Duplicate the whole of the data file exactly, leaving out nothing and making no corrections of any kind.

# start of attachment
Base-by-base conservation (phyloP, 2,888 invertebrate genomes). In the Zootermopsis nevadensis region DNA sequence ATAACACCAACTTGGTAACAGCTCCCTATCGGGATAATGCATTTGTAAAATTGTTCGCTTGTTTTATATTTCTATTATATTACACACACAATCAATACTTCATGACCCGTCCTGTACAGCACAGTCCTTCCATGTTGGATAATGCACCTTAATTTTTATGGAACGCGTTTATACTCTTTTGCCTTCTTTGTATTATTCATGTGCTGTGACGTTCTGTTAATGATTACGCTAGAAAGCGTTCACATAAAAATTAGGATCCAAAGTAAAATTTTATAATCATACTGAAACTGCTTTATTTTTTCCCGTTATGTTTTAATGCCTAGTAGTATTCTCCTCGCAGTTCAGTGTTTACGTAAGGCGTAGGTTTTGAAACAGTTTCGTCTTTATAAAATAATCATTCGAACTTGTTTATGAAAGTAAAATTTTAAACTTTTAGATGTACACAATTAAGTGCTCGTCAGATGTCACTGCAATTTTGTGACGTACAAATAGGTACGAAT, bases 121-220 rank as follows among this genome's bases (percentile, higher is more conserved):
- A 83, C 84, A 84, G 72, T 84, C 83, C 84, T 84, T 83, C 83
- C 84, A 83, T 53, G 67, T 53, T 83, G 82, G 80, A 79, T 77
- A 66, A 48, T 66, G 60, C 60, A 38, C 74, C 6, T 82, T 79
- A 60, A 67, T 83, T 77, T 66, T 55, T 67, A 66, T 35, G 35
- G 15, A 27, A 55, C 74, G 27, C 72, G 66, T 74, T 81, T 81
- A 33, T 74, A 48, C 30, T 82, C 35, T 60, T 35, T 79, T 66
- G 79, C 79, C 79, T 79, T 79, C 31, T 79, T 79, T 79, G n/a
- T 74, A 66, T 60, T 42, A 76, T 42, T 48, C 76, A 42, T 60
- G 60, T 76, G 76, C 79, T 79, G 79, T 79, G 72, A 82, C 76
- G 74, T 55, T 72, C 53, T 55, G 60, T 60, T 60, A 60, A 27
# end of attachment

Base-by-base conservation (phyloP, 2,888 invertebrate genomes). In the Zootermopsis nevadensis region DNA sequence ATAACACCAACTTGGTAACAGCTCCCTATCGGGATAATGCATTTGTAAAATTGTTCGCTTGTTTTATATTTCTATTATATTACACACACAATCAATACTTCATGACCCGTCCTGTACAGCACAGTCCTTCCATGTTGGATAATGCACCTTAATTTTTATGGAACGCGTTTATACTCTTTTGCCTTCTTTGTATTATTCATGTGCTGTGACGTTCTGTTAATGATTACGCTAGAAAGCGTTCACATAAAAATTAGGATCCAAAGTAAAATTTTATAATCATACTGAAACTGCTTTATTTTTTCCCGTTATGTTTTAATGCCTAGTAGTATTCTCCTCGCAGTTCAGTGTTTACGTAAGGCGTAGGTTTTGAAACAGTTTCGTCTTTATAAAATAATCATTCGAACTTGTTTATGAAAGTAAAATTTTAAACTTTTAGATGTACACAATTAAGTGCTCGTCAGATGTCACTGCAATTTTGTGACGTACAAATAGGTACGAAT, bases 121-220 rank as follows among this genome's bases (percentile, higher is more conserved):
- A 83, C 84, A 84, G 72, T 84, C 83, C 84, T 84, T 83, C 83
- C 84, A 83, T 53, G 67, T 53, T 83, G 82, G 80, A 79, T 77
- A 66, A 48, T 66, G 60, C 60, A 38, C 74, C 6, T 82, T 79
- A 60, A 67, T 83, T 77, T 66, T 55, T 67, A 66, T 35, G 35
- G 15, A 27, A 55, C 74, G 27, C 72, G 66, T 74, T 81, T 81
- A 33, T 74, A 48, C 30, T 82, C 35, T 60, T 35, T 79, T 66
- G 79, C 79, C 79, T 79, T 79, C 31, T 79, T 79, T 79, G n/a
- T 74, A 66, T 60, T 42, A 76, T 42, T 48, C 76, A 42, T 60
- G 60, T 76, G 76, C 79, T 79, G 79, T 79, G 72, A 82, C 76
- G 74, T 55, T 72, C 53, T 55, G 60, T 60, T 60, A 60, A 27